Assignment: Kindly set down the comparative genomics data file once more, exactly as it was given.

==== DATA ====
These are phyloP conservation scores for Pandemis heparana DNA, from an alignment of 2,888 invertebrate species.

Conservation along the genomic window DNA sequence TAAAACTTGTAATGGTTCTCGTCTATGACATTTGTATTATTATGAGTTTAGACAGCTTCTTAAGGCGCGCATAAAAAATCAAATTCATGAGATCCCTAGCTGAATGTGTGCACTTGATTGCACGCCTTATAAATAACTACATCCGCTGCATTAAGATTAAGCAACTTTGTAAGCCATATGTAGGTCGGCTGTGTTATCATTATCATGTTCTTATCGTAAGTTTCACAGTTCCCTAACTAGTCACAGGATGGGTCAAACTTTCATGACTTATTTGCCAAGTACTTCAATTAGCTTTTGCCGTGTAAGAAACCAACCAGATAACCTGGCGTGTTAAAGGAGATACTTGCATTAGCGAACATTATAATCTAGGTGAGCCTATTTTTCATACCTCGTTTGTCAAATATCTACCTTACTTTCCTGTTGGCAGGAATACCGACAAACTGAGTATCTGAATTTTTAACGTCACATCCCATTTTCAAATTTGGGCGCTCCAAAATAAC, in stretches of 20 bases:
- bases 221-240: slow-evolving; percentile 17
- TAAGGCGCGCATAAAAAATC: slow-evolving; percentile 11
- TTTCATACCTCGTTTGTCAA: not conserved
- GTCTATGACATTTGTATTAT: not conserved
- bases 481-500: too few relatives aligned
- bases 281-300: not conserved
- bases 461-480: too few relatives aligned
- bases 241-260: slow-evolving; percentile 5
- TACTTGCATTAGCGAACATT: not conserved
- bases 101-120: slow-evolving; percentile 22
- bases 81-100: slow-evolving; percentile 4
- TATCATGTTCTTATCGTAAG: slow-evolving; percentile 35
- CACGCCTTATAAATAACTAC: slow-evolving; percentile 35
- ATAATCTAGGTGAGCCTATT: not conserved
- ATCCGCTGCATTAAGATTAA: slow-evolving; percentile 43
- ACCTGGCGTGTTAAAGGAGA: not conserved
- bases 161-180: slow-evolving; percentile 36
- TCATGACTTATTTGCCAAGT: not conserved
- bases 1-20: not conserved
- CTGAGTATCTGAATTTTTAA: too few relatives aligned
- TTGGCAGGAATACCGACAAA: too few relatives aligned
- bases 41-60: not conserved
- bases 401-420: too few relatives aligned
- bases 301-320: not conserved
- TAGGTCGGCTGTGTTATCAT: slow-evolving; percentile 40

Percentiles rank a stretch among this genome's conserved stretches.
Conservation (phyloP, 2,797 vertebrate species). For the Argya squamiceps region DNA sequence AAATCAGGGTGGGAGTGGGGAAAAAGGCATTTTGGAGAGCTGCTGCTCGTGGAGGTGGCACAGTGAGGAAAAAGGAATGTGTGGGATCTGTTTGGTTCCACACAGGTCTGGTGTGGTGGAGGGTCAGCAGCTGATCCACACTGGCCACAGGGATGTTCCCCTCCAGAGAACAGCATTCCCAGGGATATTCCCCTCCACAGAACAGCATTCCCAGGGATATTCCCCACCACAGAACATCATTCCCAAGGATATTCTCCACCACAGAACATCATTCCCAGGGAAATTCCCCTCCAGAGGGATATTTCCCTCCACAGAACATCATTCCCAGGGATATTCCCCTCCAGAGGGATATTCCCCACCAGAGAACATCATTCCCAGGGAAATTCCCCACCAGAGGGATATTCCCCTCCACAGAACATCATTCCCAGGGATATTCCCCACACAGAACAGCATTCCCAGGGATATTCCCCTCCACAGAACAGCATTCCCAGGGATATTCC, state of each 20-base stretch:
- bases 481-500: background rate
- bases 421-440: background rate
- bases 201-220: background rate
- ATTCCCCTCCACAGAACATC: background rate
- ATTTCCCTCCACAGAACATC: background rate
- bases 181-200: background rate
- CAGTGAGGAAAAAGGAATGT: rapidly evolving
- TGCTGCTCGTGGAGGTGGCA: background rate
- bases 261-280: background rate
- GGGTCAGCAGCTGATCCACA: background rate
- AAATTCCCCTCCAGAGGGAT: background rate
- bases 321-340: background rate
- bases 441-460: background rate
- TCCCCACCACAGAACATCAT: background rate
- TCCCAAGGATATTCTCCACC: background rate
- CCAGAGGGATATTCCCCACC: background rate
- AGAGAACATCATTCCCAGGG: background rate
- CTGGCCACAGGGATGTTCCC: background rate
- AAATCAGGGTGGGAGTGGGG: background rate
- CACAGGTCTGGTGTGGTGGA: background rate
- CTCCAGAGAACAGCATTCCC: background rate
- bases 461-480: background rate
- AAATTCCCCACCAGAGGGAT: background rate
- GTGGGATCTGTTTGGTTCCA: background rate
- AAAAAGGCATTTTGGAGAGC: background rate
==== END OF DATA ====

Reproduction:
These are phyloP conservation scores for Pandemis heparana DNA, from an alignment of 2,888 invertebrate species.

Conservation along the genomic window DNA sequence TAAAACTTGTAATGGTTCTCGTCTATGACATTTGTATTATTATGAGTTTAGACAGCTTCTTAAGGCGCGCATAAAAAATCAAATTCATGAGATCCCTAGCTGAATGTGTGCACTTGATTGCACGCCTTATAAATAACTACATCCGCTGCATTAAGATTAAGCAACTTTGTAAGCCATATGTAGGTCGGCTGTGTTATCATTATCATGTTCTTATCGTAAGTTTCACAGTTCCCTAACTAGTCACAGGATGGGTCAAACTTTCATGACTTATTTGCCAAGTACTTCAATTAGCTTTTGCCGTGTAAGAAACCAACCAGATAACCTGGCGTGTTAAAGGAGATACTTGCATTAGCGAACATTATAATCTAGGTGAGCCTATTTTTCATACCTCGTTTGTCAAATATCTACCTTACTTTCCTGTTGGCAGGAATACCGACAAACTGAGTATCTGAATTTTTAACGTCACATCCCATTTTCAAATTTGGGCGCTCCAAAATAAC, in stretches of 20 bases:
- bases 221-240: slow-evolving; percentile 17
- TAAGGCGCGCATAAAAAATC: slow-evolving; percentile 11
- TTTCATACCTCGTTTGTCAA: not conserved
- GTCTATGACATTTGTATTAT: not conserved
- bases 481-500: too few relatives aligned
- bases 281-300: not conserved
- bases 461-480: too few relatives aligned
- bases 241-260: slow-evolving; percentile 5
- TACTTGCATTAGCGAACATT: not conserved
- bases 101-120: slow-evolving; percentile 22
- bases 81-100: slow-evolving; percentile 4
- TATCATGTTCTTATCGTAAG: slow-evolving; percentile 35
- CACGCCTTATAAATAACTAC: slow-evolving; percentile 35
- ATAATCTAGGTGAGCCTATT: not conserved
- ATCCGCTGCATTAAGATTAA: slow-evolving; percentile 43
- ACCTGGCGTGTTAAAGGAGA: not conserved
- bases 161-180: slow-evolving; percentile 36
- TCATGACTTATTTGCCAAGT: not conserved
- bases 1-20: not conserved
- CTGAGTATCTGAATTTTTAA: too few relatives aligned
- TTGGCAGGAATACCGACAAA: too few relatives aligned
- bases 41-60: not conserved
- bases 401-420: too few relatives aligned
- bases 301-320: not conserved
- TAGGTCGGCTGTGTTATCAT: slow-evolving; percentile 40

Percentiles rank a stretch among this genome's conserved stretches.
Conservation (phyloP, 2,797 vertebrate species). For the Argya squamiceps region DNA sequence AAATCAGGGTGGGAGTGGGGAAAAAGGCATTTTGGAGAGCTGCTGCTCGTGGAGGTGGCACAGTGAGGAAAAAGGAATGTGTGGGATCTGTTTGGTTCCACACAGGTCTGGTGTGGTGGAGGGTCAGCAGCTGATCCACACTGGCCACAGGGATGTTCCCCTCCAGAGAACAGCATTCCCAGGGATATTCCCCTCCACAGAACAGCATTCCCAGGGATATTCCCCACCACAGAACATCATTCCCAAGGATATTCTCCACCACAGAACATCATTCCCAGGGAAATTCCCCTCCAGAGGGATATTTCCCTCCACAGAACATCATTCCCAGGGATATTCCCCTCCAGAGGGATATTCCCCACCAGAGAACATCATTCCCAGGGAAATTCCCCACCAGAGGGATATTCCCCTCCACAGAACATCATTCCCAGGGATATTCCCCACACAGAACAGCATTCCCAGGGATATTCCCCTCCACAGAACAGCATTCCCAGGGATATTCC, state of each 20-base stretch:
- bases 481-500: background rate
- bases 421-440: background rate
- bases 201-220: background rate
- ATTCCCCTCCACAGAACATC: background rate
- ATTTCCCTCCACAGAACATC: background rate
- bases 181-200: background rate
- CAGTGAGGAAAAAGGAATGT: rapidly evolving
- TGCTGCTCGTGGAGGTGGCA: background rate
- bases 261-280: background rate
- GGGTCAGCAGCTGATCCACA: background rate
- AAATTCCCCTCCAGAGGGAT: background rate
- bases 321-340: background rate
- bases 441-460: background rate
- TCCCCACCACAGAACATCAT: background rate
- TCCCAAGGATATTCTCCACC: background rate
- CCAGAGGGATATTCCCCACC: background rate
- AGAGAACATCATTCCCAGGG: background rate
- CTGGCCACAGGGATGTTCCC: background rate
- AAATCAGGGTGGGAGTGGGG: background rate
- CACAGGTCTGGTGTGGTGGA: background rate
- CTCCAGAGAACAGCATTCCC: background rate
- bases 461-480: background rate
- AAATTCCCCACCAGAGGGAT: background rate
- GTGGGATCTGTTTGGTTCCA: background rate
- AAAAAGGCATTTTGGAGAGC: background rate